Yellow. Why did it have to be bright yellow? Why did one of the most powerful domestic automobiles ever produced have to come to me in a shade no less embarrassing than a Sasha Baron Cohen movie? What were they thinking?
The horsepower arms race I've discussed at length has a new, relatively value-priced victor, and that is the completely insane Chevrolet Camaro ZL1: 580 horsepower of 100 percent North American origin for about $54,000, a quarter of the price you'd pay for that much juice in even an entry-level European exotic.
The ZL1 answers questions I didn't know we mere mortals were asking, namely, "exactly how much engine can one stick under the hood of a car that, in its most basic form, retails for $23,000? Will that be a good idea?"
ZL1 is indeed batspit crazy, a looming, seemingly nuclear-powered presence that, in Rally Yellow paint, is instantly identifiable to both 6-year-olds and every car guy in a 100-mile radius. It can also probably be seen from space, so good luck avoiding prosecution if you run it hard.
In an absolutely painful and ongoing show of restraint, I ended up driving the ZL1 almost entirely at or below the speed limit for the entire time I had it, my eyes fixed on the helpful speedometer readout projected on the Corvette-derived head-up display.
For ZL1, in that shade, causes officers of the law to crane their necks when you pass, and call their friends. They've read Road and Track. They know what the car is capable of doing. They want to see if you are stupid enough to do that in their town.
I didn't want to be that guy, even though the Camaro will, equipped with its optional six-speed automatic, do 0-60 in 3.9 thunderous seconds, and bang out a quarter mile in 11 seconds. And stop very quickly, on 14-and-a-half-inch Brembo brakes, which necessitate many hours of cleaning the deeply ridged and beautiful wheels. The combat-hardened six-speed manual version, which I drove, gets to 60 in a glacial 4.0 seconds.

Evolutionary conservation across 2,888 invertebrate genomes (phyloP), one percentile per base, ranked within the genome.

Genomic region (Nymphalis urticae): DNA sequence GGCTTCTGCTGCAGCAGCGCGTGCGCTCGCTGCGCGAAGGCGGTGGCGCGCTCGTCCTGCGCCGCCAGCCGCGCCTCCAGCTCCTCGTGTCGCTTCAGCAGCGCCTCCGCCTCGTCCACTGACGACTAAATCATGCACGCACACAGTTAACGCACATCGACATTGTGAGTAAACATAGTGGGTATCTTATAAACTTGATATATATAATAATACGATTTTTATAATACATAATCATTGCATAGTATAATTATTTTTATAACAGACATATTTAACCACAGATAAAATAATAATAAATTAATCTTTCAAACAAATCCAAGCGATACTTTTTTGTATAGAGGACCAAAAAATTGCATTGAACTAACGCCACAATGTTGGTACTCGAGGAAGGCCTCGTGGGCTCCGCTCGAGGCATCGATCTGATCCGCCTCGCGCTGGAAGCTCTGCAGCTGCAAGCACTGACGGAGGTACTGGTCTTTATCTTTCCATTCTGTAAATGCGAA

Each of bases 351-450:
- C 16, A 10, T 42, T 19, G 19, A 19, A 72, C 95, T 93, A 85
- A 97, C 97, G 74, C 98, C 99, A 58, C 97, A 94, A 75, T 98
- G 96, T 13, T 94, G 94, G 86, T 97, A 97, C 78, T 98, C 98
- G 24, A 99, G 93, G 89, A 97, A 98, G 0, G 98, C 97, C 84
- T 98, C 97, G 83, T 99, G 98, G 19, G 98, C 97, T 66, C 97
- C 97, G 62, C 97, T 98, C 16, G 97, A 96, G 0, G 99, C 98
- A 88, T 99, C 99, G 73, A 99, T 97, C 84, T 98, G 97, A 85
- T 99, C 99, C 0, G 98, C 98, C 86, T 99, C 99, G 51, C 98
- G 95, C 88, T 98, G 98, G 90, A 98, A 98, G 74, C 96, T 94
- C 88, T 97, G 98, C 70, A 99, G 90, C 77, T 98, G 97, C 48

I've heard it also possesses genuinely European supercar-styled track handling abilities, though a week of rainy nights and the fact that I got the ZL1 after my local track days and its tires were almost completely bald, prevented me from doing anything at all heroic. The multi-modal magnetic ride system did make it both racing-worthy brutal and thoroughly comfortable during regular drives.
Simply working the Camaro in civilian traffic was heroic enough. Start it up and that 6.2-liter supercharged V8 roars like some seriously annoyed Roman god, blurbling and glurbling like the Hamburglar if you goose it and then let off the gas. I had to spend a lot of time at idling speed, sounding like a Cigarette boat in a Miami harbor, in order not to set off car alarms.
Those 20-inch, ZL1-specific Goodyear Eagle F1 Supercar tires are roughly the width of your front door and, suffice to say, the 556 lb.-ft. of torque will allow you to smoke them to their cores with just a slight lift of that apparently 900-pound clutch pedal.
Should you find a safe spot to do it, acceleration is unbelievably intense. You'll hit the 6,000-something rev limiter in a nanosecond in first gear and reach freeway speed in second; the stats say the standard, off-the-lot car will reach 184 miles per hour with just a bit of resolve, and open road. Did not go there.
With stock car-worthy power comes stock car- worthy efficiency, and the ZL1 averaged about 15 MPG, on premium fuel, unless I took it really, really easy and stayed in sixth gear.
It is way more than a $25,000 engine plopped in a basic automobile, however. The Camaro's been aerodynamically tweaked from the "there is no way I can ever park this in any parking lot, ever" three-inch-off -the-ground front air splitter to the carbon fiber hood engine scoop to the rear spoiler.
A stronger driveshaft, axles and differential were added to absorb some of the shock of all that power; underneath, a Corvette-derived engine and transmission oil cooler and even a rear differential cooler (plus brake cooling ducts) also make it quite palpably race-worthy, for those blessed with tread.
The supercar comparison deal kind of falls apart on the inside, where Camaro's deep, plastic-heavy bathtub of a cabin does get, as an option, a suede microfiber Muppet fur interior, plus red stitching and some aluminum pedals.
But Camaro overachievers will be more than happy with that; as a value-to-horsepower-to-testosterone proposition, ZL1 ain't a bad deal. Bring your attorney with you each time you leave the house, though.